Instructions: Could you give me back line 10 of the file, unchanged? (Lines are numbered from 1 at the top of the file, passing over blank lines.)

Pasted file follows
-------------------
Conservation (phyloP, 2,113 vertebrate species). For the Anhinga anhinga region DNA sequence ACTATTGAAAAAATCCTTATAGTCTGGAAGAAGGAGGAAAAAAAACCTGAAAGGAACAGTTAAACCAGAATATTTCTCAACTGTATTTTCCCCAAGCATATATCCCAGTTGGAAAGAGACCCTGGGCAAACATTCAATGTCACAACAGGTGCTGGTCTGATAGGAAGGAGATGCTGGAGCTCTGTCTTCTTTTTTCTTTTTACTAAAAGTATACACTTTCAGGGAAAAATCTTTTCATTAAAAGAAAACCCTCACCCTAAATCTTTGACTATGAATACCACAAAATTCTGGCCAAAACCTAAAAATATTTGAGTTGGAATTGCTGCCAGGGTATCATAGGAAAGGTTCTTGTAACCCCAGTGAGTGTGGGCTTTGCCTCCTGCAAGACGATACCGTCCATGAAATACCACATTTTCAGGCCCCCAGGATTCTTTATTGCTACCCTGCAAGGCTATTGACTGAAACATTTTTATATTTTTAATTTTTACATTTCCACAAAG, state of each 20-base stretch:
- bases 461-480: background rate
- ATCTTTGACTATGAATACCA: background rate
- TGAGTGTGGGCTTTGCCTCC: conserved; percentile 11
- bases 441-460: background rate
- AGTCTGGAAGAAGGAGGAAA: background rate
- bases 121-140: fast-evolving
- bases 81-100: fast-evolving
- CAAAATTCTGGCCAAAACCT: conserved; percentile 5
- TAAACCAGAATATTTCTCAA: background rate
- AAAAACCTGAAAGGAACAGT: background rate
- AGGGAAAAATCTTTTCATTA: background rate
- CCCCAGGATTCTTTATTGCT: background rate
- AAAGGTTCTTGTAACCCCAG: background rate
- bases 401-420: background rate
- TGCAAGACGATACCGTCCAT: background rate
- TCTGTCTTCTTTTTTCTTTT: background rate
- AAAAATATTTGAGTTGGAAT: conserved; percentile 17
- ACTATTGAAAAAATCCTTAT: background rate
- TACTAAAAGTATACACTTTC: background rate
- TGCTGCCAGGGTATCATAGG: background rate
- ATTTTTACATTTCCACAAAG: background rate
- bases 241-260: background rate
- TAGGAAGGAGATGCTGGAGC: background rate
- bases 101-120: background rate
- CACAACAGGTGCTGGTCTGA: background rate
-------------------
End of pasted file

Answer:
- TAAACCAGAATATTTCTCAA: background rate